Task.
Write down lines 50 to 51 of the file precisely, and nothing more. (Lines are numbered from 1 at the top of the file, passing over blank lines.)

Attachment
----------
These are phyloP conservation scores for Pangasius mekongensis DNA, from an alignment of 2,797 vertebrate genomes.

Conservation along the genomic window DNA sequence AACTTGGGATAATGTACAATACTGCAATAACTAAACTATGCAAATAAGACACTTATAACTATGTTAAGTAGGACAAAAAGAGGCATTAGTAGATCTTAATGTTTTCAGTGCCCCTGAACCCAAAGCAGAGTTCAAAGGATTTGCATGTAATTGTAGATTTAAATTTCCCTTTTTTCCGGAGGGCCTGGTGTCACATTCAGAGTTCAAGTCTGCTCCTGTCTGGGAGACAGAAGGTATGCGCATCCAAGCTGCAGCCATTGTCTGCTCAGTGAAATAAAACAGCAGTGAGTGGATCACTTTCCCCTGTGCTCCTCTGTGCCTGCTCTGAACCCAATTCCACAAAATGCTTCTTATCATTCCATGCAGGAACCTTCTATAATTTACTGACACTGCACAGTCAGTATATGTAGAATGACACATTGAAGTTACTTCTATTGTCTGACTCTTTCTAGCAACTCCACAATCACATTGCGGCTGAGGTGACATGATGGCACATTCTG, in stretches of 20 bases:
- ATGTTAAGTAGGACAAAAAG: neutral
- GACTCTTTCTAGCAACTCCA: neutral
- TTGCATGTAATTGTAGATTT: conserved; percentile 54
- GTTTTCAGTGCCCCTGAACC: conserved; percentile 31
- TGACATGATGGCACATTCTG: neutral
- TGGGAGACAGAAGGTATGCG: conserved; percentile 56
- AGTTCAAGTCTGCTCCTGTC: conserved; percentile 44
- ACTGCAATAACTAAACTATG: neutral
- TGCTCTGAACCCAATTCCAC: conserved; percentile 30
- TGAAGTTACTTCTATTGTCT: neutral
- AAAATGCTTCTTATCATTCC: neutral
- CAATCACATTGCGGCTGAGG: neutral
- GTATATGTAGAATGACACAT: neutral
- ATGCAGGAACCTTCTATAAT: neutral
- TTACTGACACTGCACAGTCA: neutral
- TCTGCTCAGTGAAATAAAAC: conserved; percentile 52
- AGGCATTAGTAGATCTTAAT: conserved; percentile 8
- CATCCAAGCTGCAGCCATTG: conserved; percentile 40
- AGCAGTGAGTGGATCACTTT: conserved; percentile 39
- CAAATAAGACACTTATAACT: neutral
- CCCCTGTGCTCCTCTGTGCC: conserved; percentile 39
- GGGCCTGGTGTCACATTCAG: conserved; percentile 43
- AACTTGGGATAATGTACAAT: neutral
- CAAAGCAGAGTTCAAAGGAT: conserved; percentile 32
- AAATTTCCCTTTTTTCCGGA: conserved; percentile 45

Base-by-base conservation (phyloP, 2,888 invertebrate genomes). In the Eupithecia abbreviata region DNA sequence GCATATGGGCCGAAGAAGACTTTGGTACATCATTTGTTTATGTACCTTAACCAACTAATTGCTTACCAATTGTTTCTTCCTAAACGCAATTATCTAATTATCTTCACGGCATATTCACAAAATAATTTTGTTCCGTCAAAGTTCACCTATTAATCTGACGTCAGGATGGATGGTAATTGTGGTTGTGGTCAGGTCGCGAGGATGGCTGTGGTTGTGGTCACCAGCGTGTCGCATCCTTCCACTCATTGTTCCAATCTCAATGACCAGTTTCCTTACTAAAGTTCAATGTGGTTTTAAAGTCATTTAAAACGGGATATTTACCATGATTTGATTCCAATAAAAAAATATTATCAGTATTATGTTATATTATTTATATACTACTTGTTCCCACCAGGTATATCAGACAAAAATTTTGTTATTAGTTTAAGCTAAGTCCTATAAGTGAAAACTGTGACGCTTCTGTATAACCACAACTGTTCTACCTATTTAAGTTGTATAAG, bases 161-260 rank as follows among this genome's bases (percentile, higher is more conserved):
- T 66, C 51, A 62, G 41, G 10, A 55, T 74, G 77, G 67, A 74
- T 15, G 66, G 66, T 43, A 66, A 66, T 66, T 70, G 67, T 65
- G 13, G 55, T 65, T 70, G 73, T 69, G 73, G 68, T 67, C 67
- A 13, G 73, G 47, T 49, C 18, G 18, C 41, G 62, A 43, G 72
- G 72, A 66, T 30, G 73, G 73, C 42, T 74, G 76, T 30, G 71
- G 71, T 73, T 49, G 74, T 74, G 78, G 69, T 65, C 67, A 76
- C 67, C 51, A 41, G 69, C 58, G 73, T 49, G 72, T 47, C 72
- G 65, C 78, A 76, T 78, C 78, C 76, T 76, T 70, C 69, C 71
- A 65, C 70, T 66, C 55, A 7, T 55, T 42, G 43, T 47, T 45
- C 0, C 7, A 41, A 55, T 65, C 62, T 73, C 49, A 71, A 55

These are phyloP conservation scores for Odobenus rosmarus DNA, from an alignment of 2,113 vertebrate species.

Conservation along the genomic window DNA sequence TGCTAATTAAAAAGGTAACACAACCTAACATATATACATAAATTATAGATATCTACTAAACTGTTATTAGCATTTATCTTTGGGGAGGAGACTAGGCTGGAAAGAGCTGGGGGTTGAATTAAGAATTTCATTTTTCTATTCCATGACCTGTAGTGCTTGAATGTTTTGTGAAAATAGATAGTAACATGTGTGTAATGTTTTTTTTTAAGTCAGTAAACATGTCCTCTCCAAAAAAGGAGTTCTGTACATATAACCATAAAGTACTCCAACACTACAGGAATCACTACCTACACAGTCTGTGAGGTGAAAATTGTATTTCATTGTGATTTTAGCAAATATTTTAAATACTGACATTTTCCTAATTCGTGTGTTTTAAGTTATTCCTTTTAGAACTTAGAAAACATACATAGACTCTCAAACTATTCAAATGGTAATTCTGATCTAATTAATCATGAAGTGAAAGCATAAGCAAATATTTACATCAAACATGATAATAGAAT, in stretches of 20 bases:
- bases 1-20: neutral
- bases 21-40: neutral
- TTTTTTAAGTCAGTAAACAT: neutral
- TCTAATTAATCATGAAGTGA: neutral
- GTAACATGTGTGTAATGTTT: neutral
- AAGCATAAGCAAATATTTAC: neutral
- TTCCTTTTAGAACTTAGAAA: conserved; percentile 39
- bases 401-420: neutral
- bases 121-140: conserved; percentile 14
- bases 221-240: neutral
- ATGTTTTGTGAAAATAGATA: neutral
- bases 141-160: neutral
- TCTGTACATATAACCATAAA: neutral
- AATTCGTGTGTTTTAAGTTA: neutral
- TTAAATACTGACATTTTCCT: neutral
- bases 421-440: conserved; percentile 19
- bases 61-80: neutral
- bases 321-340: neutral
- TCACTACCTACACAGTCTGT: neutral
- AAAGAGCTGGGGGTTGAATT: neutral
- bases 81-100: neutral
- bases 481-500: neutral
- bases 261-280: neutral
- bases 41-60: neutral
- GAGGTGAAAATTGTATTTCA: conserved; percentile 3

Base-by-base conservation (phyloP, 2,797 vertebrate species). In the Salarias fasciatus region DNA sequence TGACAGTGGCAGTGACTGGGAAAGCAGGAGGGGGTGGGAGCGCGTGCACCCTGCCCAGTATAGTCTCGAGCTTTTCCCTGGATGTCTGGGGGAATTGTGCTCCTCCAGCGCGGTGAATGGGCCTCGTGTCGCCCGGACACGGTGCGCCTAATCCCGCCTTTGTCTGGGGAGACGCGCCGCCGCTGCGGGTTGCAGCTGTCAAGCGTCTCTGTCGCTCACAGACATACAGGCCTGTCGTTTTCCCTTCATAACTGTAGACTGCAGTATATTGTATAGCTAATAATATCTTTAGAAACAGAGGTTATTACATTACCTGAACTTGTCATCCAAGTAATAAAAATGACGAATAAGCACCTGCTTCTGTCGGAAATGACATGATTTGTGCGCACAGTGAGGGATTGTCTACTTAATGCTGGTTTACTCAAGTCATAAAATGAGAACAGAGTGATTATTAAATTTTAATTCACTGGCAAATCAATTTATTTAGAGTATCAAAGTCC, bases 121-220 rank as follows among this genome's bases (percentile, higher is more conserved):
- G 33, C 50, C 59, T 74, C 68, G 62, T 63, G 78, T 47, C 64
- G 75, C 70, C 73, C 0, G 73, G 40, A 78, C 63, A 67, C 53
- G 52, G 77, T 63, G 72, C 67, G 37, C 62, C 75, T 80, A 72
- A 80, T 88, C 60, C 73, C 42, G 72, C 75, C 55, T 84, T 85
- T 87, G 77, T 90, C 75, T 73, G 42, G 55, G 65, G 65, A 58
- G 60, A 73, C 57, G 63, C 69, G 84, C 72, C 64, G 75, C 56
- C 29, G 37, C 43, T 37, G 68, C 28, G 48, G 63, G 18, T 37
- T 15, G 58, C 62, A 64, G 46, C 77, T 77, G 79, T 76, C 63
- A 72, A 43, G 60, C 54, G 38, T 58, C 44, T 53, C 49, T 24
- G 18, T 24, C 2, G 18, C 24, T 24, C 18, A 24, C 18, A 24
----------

- bases 221-240: neutral
- ATGTTTTGTGAAAATAGATA: neutral